Why Malt the Barley for Beer?


Dear Reader, usually the deal here on Aard is that I tell you what to think and you reply, zombielike, “Yes… Master… Kill… Kill…”. But today, let’s turn the tables. I’m going to ask a question about a simple scientific-culinary matter that has baffled me for decades. And I hope someone out there knows enough about yeast to enlighten me.

  1. When starved of oxygen, yeast turns sugar into alcohol.
  2. When germinated, barley grains, by means of the enzyme amylase, turn some of their constituent starch into sugar. This process is called malting.
  3. In order to make beer, you must malt the barley. This suggests that yeast cannot make alcohol out of starch.
  4. But Swedish vodka is made from potatoes, which are very high in starch but cannot be malted. This suggests that yeast can make alcohol out of starch.

So here’s my question: if yeast can make alcohol directly out of starch, why bother malting the barley before making beer? Couldn’t you just mix barley flour with water and yeast and put a lid on the slop?

Update same evening: Dale P and other Dear Readers solved the conundrum för me. Yeast cannot in fact ferment starch. To ferment potato mash, you add enzyme-containing barley malt to it!

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21 thoughts on “Why Malt the Barley for Beer?

  1. I did some quick digging on the interwebs and found two tidbits for you…

    “…germination creates enzymes which are required to convert starch to fermentable sugar later in the brewing process…” from http://www.leeners.com/beer-about-barley.html


    “…Malting is a process of bringing grain to its highest point of possible soluble starch content… It is at this point that the seed is rich in the starch it needs to use as food for growth.” from http://www.alabev.com/ingredie.htm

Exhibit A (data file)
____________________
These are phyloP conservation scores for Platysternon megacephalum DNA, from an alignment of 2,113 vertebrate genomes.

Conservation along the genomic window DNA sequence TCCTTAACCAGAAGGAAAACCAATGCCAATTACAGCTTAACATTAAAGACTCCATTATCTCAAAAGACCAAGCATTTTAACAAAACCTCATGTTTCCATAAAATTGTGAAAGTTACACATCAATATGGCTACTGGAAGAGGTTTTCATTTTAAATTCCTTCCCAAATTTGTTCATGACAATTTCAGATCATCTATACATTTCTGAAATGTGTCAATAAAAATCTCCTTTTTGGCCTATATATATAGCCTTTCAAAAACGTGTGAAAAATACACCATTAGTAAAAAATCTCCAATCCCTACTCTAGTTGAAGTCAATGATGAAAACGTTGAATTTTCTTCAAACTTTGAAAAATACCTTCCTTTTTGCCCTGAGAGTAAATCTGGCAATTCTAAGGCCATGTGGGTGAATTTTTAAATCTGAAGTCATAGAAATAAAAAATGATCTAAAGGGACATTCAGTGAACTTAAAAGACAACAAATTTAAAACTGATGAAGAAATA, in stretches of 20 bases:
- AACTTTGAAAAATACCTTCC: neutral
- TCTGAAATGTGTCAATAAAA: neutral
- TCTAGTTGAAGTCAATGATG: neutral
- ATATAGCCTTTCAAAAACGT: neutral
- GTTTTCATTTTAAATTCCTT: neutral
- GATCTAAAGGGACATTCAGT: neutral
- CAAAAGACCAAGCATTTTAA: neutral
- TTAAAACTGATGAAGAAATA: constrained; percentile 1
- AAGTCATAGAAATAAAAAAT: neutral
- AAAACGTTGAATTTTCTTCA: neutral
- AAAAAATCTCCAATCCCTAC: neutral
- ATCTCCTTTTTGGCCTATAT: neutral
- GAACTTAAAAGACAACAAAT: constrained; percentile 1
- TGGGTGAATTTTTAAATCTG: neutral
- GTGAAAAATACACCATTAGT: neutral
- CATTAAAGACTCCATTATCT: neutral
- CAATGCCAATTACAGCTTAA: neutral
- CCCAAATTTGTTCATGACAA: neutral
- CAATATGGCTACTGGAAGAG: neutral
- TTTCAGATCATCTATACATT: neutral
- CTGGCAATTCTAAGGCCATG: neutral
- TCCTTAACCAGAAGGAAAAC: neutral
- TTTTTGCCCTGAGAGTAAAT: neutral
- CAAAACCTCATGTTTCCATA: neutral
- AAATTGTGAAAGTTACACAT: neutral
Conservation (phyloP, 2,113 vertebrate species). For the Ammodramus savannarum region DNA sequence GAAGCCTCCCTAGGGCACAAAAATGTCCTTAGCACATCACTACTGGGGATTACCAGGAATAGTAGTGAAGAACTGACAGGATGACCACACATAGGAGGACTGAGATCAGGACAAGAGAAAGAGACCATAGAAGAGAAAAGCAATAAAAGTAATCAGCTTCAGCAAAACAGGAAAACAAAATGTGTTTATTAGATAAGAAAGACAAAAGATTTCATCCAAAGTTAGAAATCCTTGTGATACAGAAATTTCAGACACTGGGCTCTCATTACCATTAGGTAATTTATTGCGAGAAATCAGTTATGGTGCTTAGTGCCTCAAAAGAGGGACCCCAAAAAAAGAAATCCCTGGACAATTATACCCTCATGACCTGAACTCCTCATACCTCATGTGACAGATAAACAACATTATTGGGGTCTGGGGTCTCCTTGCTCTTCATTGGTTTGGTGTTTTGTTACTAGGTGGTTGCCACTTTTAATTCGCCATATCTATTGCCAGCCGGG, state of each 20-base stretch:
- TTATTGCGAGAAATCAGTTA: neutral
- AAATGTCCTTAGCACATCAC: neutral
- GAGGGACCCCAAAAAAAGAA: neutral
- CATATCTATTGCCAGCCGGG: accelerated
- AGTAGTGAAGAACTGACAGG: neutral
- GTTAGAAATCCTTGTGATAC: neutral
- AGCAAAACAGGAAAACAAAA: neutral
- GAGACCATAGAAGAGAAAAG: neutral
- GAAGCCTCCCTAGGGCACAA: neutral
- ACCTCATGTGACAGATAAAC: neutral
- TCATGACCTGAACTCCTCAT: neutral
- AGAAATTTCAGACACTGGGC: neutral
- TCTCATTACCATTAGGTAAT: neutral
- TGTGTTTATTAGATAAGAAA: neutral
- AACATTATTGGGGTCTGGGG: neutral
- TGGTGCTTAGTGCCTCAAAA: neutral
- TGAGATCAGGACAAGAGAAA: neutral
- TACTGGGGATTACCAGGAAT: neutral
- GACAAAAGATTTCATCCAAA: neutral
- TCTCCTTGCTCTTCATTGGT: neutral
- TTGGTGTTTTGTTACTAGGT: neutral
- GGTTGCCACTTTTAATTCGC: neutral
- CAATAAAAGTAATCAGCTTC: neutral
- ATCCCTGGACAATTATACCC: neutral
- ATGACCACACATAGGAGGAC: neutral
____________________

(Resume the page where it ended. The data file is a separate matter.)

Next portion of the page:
So it’s either to generate enzymes, or make more of the barley’s starch soluble. Or both (I’m suspecting both).


  2. Potato starch still requires conversion to sugar for fermentation to occur. Typically, this is a thermal conversion by a long cooking step, rather than an enzymatic conversion as takes place in barley malt. It’s worth noting that in beermaking, the partial conversion during malting is taken to completion during the brewing process (mashing). Potato vodka skips the malting stage, but still requires the mash step to hydrolyze the starch into fermentable sugars.

    So no, you can’t just ferment a pot of barley flour – you could heat it, and get some fermentable sugar out of it, but it’d be inefficient. Since vodka is a distilled spirit, inefficiency can be compensated for by the distillation process.


  3. From

    “2. Cook the potatoes. Place the potato cubes into the pressure cooker. Then, pour water over them until the potatoes are completely covered, plus about an inch of water. … Cook until the potatoes have completely combined with the water, or the potatoes have nearly liquefied.
    “4. Add malt or enzymes. Wait until your potatoes have cooled to about 150 degrees before adding malt or enzymes. The malt converts the starch in potatoes to fermentable sugars.’